I’m not feeling my usual Sunday morning gimmick—no brunch or mixed six this morning—and would rather just put in my three cents for your perusal. West Virginia dropped 44 points after coming in averaging just 13.5 per game. Why? The Mountaineers managed just 32 yards rushing per game in their first two, but ran wild for 173 yards, averaging 6.2 per carry, against an unprepared Pack defense. Dave Doeren chalked this up to the opponent running plays State hadn’t seen on film and added that the players didn’t seem to comprehend the adjustments the staff was imploring them to make. Doeren and his staff get paid far too much money for me to accept this explanation, and I think it only tells part of the story anyway. It looked like the Pack thought they were the superior team and expected to cruise to another easy win, got punched in the mouth instead, and then wilted in the raucous atmosphere of 60,000 amp and hype partisans at Mountaineer Field. None of Doeren’s explanation or mine should make it any easier to sleep at night, but all of the above is correctable.

So is the play calling. The most glaring example of WTF are you doing was the discombobulated third and half a yard call in the third quarter with State trailing by three points. QB sneak it. Hand it to a running back behind a lead blocker. Try play action and roll the quarterback out with a run pass option. Don’t do whatever that slowly developing, broken-ass-play-looking bullshit was. As karma is a bitch, a blocked punt immediately followed. The football gods punish you for these mistakes by having you miss an assignment and leave a guy unblocked, and/or having Thomas Roucchio, the last line of defense in front of the punter, wear a blindfold on the play and never even so much as notice that no one on the line bothered to block the guy coming right at your punter. Olay!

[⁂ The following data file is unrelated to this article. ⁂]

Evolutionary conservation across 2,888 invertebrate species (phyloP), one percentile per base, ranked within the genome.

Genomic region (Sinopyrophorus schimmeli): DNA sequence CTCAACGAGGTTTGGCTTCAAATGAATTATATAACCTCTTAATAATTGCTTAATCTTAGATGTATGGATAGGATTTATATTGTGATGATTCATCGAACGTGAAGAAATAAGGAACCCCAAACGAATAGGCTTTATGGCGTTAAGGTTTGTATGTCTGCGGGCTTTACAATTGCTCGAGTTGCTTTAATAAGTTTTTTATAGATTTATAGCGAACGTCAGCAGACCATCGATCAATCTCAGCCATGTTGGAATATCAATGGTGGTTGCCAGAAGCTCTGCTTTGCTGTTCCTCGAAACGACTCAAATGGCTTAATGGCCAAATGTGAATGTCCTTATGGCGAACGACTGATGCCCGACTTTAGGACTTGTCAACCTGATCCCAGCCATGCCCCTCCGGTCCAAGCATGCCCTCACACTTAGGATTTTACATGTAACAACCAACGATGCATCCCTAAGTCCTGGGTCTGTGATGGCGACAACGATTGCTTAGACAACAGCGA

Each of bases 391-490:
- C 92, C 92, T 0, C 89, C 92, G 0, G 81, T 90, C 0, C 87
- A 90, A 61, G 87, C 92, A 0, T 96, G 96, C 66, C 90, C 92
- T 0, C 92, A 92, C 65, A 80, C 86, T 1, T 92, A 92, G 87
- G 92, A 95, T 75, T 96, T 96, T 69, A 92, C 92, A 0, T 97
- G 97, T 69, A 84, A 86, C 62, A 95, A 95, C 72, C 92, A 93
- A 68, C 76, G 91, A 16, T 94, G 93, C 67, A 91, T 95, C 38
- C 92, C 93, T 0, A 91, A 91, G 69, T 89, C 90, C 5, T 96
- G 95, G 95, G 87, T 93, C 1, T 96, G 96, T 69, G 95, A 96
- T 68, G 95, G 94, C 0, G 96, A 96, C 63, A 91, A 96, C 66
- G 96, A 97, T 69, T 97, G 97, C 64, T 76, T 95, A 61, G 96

The ensuing touchdown put West Virginia up 31-21, and then any assemblance of logical play calling went the way of the dinosaurs. There were over 21 minutes left in the football game, but State’s two-headed and relatively inexperienced offensive coordinators pretty much abandoned the run and put the game in the hands of McKay, who was making his first career start on the road. Zonovan Knight averaged six yards per carry. Ricky Person averaged 4.7 yards per carry. When State came back to tie the game at 21, it looked like those two were going to wear out the Mountaineer defense in the second half. They never got a chance. The coordinators panicked and allowed McKay to dig the hole deeper with incompletion after incompletion on a day where he was struggling.